Untouched British WWI minesweeper now protected from looters

Discovered off the Dorset coast, England in 2014 after spending a century undiscovered, a rare steam fishing trawler fitted out as a mine sweeper for the Royal Navy during the First World War has been given special protection by British authorities.

On the advice of Historic England, the Department for Culture Media and Sport protected the HMS Arfon under the Protection of Wrecks Act 1973, which means that access to the site is restricted only to divers who have been granted a licence from Historic England.

The ship is exceptionally well preserved with the trawler’s key features such as its mine-sweeping gear, deck gun, portholes and engine room still intact on the seabed off St Alban’s Head.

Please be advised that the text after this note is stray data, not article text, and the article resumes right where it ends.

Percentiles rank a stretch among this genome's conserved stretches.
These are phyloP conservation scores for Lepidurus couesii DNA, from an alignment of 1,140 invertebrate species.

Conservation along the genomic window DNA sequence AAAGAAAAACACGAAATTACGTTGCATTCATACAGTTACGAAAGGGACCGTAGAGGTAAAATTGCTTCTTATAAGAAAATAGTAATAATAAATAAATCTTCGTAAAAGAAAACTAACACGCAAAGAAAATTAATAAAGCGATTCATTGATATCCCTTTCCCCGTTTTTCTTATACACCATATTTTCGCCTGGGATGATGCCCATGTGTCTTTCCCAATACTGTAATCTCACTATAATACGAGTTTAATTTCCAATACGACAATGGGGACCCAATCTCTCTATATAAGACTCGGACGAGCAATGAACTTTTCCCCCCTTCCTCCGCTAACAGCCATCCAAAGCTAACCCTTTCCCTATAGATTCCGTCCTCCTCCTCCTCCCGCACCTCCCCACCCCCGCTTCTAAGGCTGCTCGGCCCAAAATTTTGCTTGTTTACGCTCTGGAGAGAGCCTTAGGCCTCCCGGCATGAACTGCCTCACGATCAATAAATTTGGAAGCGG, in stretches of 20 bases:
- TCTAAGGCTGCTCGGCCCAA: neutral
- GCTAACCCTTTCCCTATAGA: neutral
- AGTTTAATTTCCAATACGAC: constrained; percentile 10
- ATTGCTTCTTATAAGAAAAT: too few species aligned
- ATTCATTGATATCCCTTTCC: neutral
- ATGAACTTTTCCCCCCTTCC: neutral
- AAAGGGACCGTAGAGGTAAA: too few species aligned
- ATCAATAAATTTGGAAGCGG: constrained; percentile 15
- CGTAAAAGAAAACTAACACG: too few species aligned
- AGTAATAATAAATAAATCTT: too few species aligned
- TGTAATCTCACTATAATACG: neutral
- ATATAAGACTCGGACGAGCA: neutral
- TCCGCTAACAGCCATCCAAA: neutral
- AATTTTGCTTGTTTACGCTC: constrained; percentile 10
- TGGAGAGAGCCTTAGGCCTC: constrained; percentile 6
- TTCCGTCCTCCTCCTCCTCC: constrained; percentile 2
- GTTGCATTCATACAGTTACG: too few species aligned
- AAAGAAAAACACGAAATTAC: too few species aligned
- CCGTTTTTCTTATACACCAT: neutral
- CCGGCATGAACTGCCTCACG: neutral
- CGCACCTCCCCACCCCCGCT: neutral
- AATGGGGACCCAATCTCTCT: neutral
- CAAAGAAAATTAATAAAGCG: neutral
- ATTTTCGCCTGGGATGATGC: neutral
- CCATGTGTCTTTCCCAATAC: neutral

The Arfon was built in 1908 in Goole, East Riding of Yorkshire. It worked out of Portland Harbour Naval Base during the First World War, sweeping mines laid by German U-boats along the inshore shipping lanes off the Dorset coast for three years before striking a mine in April 1917 and rapidly sinking with the loss of 10 of the crew of 13.

Most of the wrecks around England’s coast that date from this period have been salvaged for their fixtures and fittings. The Arfon is unique in that it had been untouched for 100 years, until it was first dived in 2014. It is considered to be vulnerable to souvenir hunters and uncontrolled salvage.

Photo: Historic England
Photo: Historic England

Joe Flatman, Head of Listing Programmes at Historic England said: “The Arfon shipwreck is a rare survivor of a type of vessel once very common around the coastline of Britain but which has now entirely disappeared, surviving only in documents and as wrecks like this one.’’

Martin Jones, dive charter business owner who discovered the wreck, said: “We are delighted to be working with Historic England to protect and investigate the Arfon and we’re planning a special commemoration to mark the centenary of its sinking next April.”